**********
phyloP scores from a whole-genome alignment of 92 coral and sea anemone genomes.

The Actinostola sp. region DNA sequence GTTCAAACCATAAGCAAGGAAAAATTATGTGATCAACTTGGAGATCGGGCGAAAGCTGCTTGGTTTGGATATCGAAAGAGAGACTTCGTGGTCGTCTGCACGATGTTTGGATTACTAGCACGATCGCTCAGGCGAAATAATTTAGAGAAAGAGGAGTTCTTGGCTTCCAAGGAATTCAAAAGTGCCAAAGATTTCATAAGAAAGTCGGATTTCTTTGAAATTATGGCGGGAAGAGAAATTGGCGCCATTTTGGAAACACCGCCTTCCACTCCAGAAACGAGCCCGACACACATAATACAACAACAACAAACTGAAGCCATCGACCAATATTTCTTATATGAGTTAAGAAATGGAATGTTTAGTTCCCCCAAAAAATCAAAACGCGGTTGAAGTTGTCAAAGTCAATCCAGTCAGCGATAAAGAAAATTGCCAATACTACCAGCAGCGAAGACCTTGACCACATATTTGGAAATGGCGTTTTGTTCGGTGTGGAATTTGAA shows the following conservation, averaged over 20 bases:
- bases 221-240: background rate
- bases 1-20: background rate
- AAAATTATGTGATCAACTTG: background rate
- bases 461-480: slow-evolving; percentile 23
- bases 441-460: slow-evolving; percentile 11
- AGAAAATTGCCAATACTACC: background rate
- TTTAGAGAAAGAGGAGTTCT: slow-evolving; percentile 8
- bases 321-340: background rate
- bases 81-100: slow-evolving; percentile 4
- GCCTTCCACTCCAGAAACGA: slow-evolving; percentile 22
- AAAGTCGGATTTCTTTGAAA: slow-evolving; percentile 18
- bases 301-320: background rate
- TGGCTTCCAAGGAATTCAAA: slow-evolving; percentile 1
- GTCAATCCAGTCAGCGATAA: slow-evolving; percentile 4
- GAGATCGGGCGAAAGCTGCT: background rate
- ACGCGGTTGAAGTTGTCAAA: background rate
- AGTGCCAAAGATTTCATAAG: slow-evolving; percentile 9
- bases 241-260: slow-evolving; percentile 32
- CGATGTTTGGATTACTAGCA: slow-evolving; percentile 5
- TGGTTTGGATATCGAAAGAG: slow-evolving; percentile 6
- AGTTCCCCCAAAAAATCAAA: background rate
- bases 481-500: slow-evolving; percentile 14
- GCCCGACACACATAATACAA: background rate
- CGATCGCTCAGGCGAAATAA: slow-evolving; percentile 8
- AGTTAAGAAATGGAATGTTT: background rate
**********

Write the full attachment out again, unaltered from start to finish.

phyloP scores from a whole-genome alignment of 92 coral and sea anemone genomes.

The Actinostola sp. region DNA sequence GTTCAAACCATAAGCAAGGAAAAATTATGTGATCAACTTGGAGATCGGGCGAAAGCTGCTTGGTTTGGATATCGAAAGAGAGACTTCGTGGTCGTCTGCACGATGTTTGGATTACTAGCACGATCGCTCAGGCGAAATAATTTAGAGAAAGAGGAGTTCTTGGCTTCCAAGGAATTCAAAAGTGCCAAAGATTTCATAAGAAAGTCGGATTTCTTTGAAATTATGGCGGGAAGAGAAATTGGCGCCATTTTGGAAACACCGCCTTCCACTCCAGAAACGAGCCCGACACACATAATACAACAACAACAAACTGAAGCCATCGACCAATATTTCTTATATGAGTTAAGAAATGGAATGTTTAGTTCCCCCAAAAAATCAAAACGCGGTTGAAGTTGTCAAAGTCAATCCAGTCAGCGATAAAGAAAATTGCCAATACTACCAGCAGCGAAGACCTTGACCACATATTTGGAAATGGCGTTTTGTTCGGTGTGGAATTTGAA shows the following conservation, averaged over 20 bases:
- bases 221-240: background rate
- bases 1-20: background rate
- AAAATTATGTGATCAACTTG: background rate
- bases 461-480: slow-evolving; percentile 23
- bases 441-460: slow-evolving; percentile 11
- AGAAAATTGCCAATACTACC: background rate
- TTTAGAGAAAGAGGAGTTCT: slow-evolving; percentile 8
- bases 321-340: background rate
- bases 81-100: slow-evolving; percentile 4
- GCCTTCCACTCCAGAAACGA: slow-evolving; percentile 22
- AAAGTCGGATTTCTTTGAAA: slow-evolving; percentile 18
- bases 301-320: background rate
- TGGCTTCCAAGGAATTCAAA: slow-evolving; percentile 1
- GTCAATCCAGTCAGCGATAA: slow-evolving; percentile 4
- GAGATCGGGCGAAAGCTGCT: background rate
- ACGCGGTTGAAGTTGTCAAA: background rate
- AGTGCCAAAGATTTCATAAG: slow-evolving; percentile 9
- bases 241-260: slow-evolving; percentile 32
- CGATGTTTGGATTACTAGCA: slow-evolving; percentile 5
- TGGTTTGGATATCGAAAGAG: slow-evolving; percentile 6
- AGTTCCCCCAAAAAATCAAA: background rate
- bases 481-500: slow-evolving; percentile 14
- GCCCGACACACATAATACAA: background rate
- CGATCGCTCAGGCGAAATAA: slow-evolving; percentile 8
- AGTTAAGAAATGGAATGTTT: background rate